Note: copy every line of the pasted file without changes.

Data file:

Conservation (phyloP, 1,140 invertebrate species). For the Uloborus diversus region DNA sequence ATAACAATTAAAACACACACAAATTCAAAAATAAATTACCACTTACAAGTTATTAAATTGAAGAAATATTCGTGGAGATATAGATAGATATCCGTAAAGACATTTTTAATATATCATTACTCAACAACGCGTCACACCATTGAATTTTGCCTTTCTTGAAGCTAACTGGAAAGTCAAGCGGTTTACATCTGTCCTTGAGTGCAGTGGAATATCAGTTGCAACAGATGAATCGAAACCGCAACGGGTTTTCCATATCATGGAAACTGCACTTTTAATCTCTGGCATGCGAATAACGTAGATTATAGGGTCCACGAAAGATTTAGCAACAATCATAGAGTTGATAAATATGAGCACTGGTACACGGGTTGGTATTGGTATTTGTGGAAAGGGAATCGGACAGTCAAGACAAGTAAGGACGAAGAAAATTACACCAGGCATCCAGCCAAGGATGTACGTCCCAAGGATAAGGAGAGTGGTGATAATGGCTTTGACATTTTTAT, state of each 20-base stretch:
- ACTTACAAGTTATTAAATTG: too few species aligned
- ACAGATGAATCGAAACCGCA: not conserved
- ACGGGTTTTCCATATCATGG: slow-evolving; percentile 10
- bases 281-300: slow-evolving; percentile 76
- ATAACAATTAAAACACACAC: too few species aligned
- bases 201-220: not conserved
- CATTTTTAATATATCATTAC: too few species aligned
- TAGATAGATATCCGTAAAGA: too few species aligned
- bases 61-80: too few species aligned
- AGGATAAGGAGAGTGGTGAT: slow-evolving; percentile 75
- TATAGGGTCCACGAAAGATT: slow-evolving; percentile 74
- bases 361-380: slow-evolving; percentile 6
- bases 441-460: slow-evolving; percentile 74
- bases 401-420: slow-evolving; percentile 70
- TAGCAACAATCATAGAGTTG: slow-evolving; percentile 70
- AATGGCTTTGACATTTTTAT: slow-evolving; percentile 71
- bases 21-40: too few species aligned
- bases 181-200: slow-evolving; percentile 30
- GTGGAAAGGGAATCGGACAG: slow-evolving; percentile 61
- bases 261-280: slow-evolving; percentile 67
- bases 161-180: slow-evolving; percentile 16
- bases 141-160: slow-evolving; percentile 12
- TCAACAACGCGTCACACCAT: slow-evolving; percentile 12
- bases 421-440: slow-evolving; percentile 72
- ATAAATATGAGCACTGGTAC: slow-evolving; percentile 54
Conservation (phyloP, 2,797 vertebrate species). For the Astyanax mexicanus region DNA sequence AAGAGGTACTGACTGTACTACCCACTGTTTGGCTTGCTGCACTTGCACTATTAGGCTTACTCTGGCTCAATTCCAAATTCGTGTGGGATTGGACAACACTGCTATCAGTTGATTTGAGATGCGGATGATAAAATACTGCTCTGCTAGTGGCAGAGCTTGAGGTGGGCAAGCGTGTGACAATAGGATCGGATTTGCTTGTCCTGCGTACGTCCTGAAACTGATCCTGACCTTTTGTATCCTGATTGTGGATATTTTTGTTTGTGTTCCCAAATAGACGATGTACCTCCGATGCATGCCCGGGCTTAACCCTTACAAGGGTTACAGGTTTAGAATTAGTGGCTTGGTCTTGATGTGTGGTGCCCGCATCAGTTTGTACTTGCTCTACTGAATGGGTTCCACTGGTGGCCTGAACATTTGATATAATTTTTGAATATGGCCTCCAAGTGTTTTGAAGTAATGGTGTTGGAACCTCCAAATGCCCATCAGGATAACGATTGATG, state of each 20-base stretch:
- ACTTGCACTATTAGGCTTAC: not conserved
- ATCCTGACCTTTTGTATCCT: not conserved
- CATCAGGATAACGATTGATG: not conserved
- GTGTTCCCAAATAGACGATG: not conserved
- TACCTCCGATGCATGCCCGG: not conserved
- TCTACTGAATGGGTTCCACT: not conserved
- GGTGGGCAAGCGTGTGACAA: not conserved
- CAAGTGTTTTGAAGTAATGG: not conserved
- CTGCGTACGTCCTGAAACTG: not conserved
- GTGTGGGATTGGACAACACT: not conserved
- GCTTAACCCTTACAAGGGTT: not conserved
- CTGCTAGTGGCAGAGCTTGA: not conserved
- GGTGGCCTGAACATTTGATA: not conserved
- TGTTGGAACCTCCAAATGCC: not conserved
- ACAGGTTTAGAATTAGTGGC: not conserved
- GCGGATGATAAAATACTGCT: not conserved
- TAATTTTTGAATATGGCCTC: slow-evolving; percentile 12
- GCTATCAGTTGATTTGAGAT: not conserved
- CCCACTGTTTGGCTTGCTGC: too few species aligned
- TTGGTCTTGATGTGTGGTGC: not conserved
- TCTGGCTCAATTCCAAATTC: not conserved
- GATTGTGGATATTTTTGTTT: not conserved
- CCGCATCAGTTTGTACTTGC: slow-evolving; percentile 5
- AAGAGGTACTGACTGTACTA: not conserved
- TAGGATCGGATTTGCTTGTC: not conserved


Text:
Conservation (phyloP, 1,140 invertebrate species). For the Uloborus diversus region DNA sequence ATAACAATTAAAACACACACAAATTCAAAAATAAATTACCACTTACAAGTTATTAAATTGAAGAAATATTCGTGGAGATATAGATAGATATCCGTAAAGACATTTTTAATATATCATTACTCAACAACGCGTCACACCATTGAATTTTGCCTTTCTTGAAGCTAACTGGAAAGTCAAGCGGTTTACATCTGTCCTTGAGTGCAGTGGAATATCAGTTGCAACAGATGAATCGAAACCGCAACGGGTTTTCCATATCATGGAAACTGCACTTTTAATCTCTGGCATGCGAATAACGTAGATTATAGGGTCCACGAAAGATTTAGCAACAATCATAGAGTTGATAAATATGAGCACTGGTACACGGGTTGGTATTGGTATTTGTGGAAAGGGAATCGGACAGTCAAGACAAGTAAGGACGAAGAAAATTACACCAGGCATCCAGCCAAGGATGTACGTCCCAAGGATAAGGAGAGTGGTGATAATGGCTTTGACATTTTTAT, state of each 20-base stretch:
- ACTTACAAGTTATTAAATTG: too few species aligned
- ACAGATGAATCGAAACCGCA: not conserved
- ACGGGTTTTCCATATCATGG: slow-evolving; percentile 10
- bases 281-300: slow-evolving; percentile 76
- ATAACAATTAAAACACACAC: too few species aligned
- bases 201-220: not conserved
- CATTTTTAATATATCATTAC: too few species aligned
- TAGATAGATATCCGTAAAGA: too few species aligned
- bases 61-80: too few species aligned
- AGGATAAGGAGAGTGGTGAT: slow-evolving; percentile 75
- TATAGGGTCCACGAAAGATT: slow-evolving; percentile 74
- bases 361-380: slow-evolving; percentile 6
- bases 441-460: slow-evolving; percentile 74
- bases 401-420: slow-evolving; percentile 70
- TAGCAACAATCATAGAGTTG: slow-evolving; percentile 70
- AATGGCTTTGACATTTTTAT: slow-evolving; percentile 71
- bases 21-40: too few species aligned
- bases 181-200: slow-evolving; percentile 30
- GTGGAAAGGGAATCGGACAG: slow-evolving; percentile 61
- bases 261-280: slow-evolving; percentile 67
- bases 161-180: slow-evolving; percentile 16
- bases 141-160: slow-evolving; percentile 12
- TCAACAACGCGTCACACCAT: slow-evolving; percentile 12
- bases 421-440: slow-evolving; percentile 72
- ATAAATATGAGCACTGGTAC: slow-evolving; percentile 54
Conservation (phyloP, 2,797 vertebrate species). For the Astyanax mexicanus region DNA sequence AAGAGGTACTGACTGTACTACCCACTGTTTGGCTTGCTGCACTTGCACTATTAGGCTTACTCTGGCTCAATTCCAAATTCGTGTGGGATTGGACAACACTGCTATCAGTTGATTTGAGATGCGGATGATAAAATACTGCTCTGCTAGTGGCAGAGCTTGAGGTGGGCAAGCGTGTGACAATAGGATCGGATTTGCTTGTCCTGCGTACGTCCTGAAACTGATCCTGACCTTTTGTATCCTGATTGTGGATATTTTTGTTTGTGTTCCCAAATAGACGATGTACCTCCGATGCATGCCCGGGCTTAACCCTTACAAGGGTTACAGGTTTAGAATTAGTGGCTTGGTCTTGATGTGTGGTGCCCGCATCAGTTTGTACTTGCTCTACTGAATGGGTTCCACTGGTGGCCTGAACATTTGATATAATTTTTGAATATGGCCTCCAAGTGTTTTGAAGTAATGGTGTTGGAACCTCCAAATGCCCATCAGGATAACGATTGATG, state of each 20-base stretch:
- ACTTGCACTATTAGGCTTAC: not conserved
- ATCCTGACCTTTTGTATCCT: not conserved
- CATCAGGATAACGATTGATG: not conserved
- GTGTTCCCAAATAGACGATG: not conserved
- TACCTCCGATGCATGCCCGG: not conserved
- TCTACTGAATGGGTTCCACT: not conserved
- GGTGGGCAAGCGTGTGACAA: not conserved
- CAAGTGTTTTGAAGTAATGG: not conserved
- CTGCGTACGTCCTGAAACTG: not conserved
- GTGTGGGATTGGACAACACT: not conserved
- GCTTAACCCTTACAAGGGTT: not conserved
- CTGCTAGTGGCAGAGCTTGA: not conserved
- GGTGGCCTGAACATTTGATA: not conserved
- TGTTGGAACCTCCAAATGCC: not conserved
- ACAGGTTTAGAATTAGTGGC: not conserved
- GCGGATGATAAAATACTGCT: not conserved
- TAATTTTTGAATATGGCCTC: slow-evolving; percentile 12
- GCTATCAGTTGATTTGAGAT: not conserved
- CCCACTGTTTGGCTTGCTGC: too few species aligned
- TTGGTCTTGATGTGTGGTGC: not conserved
- TCTGGCTCAATTCCAAATTC: not conserved
- GATTGTGGATATTTTTGTTT: not conserved
- CCGCATCAGTTTGTACTTGC: slow-evolving; percentile 5
- AAGAGGTACTGACTGTACTA: not conserved
- TAGGATCGGATTTGCTTGTC: not conserved